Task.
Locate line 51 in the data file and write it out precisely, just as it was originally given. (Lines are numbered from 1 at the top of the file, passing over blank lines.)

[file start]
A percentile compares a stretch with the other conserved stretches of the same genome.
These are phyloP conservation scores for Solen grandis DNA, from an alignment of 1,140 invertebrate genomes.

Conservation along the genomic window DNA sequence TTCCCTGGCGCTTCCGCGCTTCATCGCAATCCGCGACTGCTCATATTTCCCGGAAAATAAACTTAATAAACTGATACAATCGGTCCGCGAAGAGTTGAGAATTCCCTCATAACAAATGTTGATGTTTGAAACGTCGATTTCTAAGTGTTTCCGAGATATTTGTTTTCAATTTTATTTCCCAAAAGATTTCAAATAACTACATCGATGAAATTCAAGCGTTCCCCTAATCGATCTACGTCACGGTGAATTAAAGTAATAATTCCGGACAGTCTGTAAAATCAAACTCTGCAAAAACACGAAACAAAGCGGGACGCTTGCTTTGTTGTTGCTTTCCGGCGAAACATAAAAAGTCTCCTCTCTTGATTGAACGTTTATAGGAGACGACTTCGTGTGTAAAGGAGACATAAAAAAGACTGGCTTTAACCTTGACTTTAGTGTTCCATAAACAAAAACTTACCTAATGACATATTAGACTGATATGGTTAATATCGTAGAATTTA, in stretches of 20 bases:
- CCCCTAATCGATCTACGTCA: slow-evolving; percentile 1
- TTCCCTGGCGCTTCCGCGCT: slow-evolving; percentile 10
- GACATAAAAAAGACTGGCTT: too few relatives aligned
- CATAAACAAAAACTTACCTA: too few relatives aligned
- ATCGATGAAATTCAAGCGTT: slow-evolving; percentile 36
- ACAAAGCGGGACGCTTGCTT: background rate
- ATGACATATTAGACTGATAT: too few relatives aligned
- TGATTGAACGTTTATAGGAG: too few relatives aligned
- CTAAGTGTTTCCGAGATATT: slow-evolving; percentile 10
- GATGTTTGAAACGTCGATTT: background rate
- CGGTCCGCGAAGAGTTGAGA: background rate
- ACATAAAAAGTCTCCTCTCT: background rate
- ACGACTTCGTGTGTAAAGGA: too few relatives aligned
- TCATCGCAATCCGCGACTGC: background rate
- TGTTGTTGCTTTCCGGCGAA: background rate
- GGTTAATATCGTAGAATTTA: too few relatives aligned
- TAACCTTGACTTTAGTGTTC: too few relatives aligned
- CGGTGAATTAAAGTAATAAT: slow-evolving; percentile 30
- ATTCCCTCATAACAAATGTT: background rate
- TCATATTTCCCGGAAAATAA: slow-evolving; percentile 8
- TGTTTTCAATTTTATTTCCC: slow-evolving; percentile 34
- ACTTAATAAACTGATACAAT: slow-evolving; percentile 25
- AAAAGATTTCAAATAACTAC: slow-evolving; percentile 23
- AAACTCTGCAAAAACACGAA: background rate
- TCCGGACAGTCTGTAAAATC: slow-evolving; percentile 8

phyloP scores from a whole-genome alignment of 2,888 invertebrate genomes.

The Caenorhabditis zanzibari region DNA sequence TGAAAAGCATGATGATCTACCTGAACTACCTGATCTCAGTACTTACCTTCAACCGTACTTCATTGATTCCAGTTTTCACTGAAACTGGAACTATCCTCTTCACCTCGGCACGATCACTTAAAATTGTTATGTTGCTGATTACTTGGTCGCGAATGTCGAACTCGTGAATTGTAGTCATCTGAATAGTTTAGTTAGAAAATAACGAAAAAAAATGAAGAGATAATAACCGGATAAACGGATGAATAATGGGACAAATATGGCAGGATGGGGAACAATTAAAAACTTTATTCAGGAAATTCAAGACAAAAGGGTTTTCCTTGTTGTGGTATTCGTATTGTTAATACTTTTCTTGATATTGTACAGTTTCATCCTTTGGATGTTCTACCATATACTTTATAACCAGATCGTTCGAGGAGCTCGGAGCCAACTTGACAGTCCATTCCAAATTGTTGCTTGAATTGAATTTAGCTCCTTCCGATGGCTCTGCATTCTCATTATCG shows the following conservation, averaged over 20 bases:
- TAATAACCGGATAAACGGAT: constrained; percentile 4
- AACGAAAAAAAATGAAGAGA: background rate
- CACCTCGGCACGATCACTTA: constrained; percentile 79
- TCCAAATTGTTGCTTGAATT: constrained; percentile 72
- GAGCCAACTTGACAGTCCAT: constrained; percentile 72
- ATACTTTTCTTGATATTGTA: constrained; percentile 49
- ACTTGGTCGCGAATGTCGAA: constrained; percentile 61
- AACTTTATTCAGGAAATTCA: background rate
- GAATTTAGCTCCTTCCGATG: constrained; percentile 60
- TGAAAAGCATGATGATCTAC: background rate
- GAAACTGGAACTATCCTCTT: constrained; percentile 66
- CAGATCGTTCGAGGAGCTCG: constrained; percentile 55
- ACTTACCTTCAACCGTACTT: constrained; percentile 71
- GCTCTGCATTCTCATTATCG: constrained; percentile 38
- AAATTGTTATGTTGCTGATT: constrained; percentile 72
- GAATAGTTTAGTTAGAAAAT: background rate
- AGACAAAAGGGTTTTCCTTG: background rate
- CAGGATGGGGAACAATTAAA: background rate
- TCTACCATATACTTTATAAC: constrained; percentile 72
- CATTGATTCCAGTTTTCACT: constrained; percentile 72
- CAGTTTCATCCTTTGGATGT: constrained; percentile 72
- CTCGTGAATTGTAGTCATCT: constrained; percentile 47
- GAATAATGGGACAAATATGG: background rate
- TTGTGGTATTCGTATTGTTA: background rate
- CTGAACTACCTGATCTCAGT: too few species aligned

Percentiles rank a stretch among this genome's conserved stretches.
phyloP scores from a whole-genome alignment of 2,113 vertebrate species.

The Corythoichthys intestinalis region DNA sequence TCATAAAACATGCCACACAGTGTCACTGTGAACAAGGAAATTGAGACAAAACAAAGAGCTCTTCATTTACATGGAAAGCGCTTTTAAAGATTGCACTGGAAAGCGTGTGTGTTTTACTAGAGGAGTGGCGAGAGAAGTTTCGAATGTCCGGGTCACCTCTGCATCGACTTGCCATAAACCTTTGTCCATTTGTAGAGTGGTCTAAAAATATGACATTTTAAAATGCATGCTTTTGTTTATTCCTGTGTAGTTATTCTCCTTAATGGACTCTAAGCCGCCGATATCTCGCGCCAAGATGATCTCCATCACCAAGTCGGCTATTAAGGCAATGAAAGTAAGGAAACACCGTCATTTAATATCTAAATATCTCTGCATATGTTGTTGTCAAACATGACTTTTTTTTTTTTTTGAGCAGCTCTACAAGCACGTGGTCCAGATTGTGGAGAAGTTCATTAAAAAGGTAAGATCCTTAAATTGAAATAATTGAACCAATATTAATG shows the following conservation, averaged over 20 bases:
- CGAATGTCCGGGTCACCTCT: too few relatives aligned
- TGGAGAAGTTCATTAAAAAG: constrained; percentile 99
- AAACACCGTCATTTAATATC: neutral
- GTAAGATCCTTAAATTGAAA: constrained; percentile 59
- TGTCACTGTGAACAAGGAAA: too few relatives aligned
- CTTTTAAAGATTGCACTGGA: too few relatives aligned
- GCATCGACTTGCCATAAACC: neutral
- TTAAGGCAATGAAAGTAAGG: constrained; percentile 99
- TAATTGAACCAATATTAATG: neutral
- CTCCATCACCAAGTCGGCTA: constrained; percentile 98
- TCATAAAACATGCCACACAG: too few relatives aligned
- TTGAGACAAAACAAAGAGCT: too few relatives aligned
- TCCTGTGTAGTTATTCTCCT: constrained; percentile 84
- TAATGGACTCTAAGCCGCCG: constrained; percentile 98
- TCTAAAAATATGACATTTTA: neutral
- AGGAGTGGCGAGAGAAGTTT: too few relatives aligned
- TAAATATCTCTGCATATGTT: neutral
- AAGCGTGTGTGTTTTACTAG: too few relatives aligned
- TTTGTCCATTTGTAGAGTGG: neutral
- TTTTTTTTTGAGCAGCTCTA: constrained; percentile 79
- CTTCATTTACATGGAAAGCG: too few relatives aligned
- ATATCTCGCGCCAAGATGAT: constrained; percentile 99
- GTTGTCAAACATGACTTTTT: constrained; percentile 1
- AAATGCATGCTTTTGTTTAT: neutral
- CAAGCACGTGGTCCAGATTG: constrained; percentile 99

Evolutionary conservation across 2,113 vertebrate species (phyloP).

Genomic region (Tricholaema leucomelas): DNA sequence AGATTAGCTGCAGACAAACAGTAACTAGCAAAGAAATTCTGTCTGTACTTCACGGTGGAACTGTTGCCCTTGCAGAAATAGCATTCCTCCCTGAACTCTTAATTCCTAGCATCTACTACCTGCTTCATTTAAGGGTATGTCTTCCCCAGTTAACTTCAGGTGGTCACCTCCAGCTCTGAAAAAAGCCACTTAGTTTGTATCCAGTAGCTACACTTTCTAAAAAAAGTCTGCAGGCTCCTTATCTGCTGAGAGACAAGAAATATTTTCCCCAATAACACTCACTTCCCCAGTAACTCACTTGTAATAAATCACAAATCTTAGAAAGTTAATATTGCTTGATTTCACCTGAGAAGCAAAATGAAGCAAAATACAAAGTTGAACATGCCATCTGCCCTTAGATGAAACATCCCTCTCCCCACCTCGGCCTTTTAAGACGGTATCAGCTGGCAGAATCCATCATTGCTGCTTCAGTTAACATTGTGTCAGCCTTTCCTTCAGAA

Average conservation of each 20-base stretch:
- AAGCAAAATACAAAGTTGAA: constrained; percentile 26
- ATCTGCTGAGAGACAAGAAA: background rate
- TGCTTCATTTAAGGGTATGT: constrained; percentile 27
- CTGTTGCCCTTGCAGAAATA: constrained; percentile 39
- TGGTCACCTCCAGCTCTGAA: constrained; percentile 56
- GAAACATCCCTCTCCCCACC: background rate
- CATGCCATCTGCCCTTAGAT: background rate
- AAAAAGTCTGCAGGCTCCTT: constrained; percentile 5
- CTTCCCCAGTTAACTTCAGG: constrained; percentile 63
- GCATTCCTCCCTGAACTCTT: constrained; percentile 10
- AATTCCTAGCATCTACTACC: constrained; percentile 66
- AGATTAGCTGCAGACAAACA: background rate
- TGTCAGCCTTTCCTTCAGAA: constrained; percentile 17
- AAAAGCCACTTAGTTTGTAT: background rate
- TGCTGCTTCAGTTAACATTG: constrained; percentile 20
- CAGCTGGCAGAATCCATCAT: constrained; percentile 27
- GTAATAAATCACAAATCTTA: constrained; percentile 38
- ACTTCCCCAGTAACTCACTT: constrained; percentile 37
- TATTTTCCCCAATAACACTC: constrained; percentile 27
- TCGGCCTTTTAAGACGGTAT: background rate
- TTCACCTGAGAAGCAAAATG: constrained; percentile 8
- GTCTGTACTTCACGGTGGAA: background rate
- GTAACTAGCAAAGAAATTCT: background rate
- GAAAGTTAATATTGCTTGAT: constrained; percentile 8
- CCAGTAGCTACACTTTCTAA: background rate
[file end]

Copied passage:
- CAGTTTCATCCTTTGGATGT: constrained; percentile 72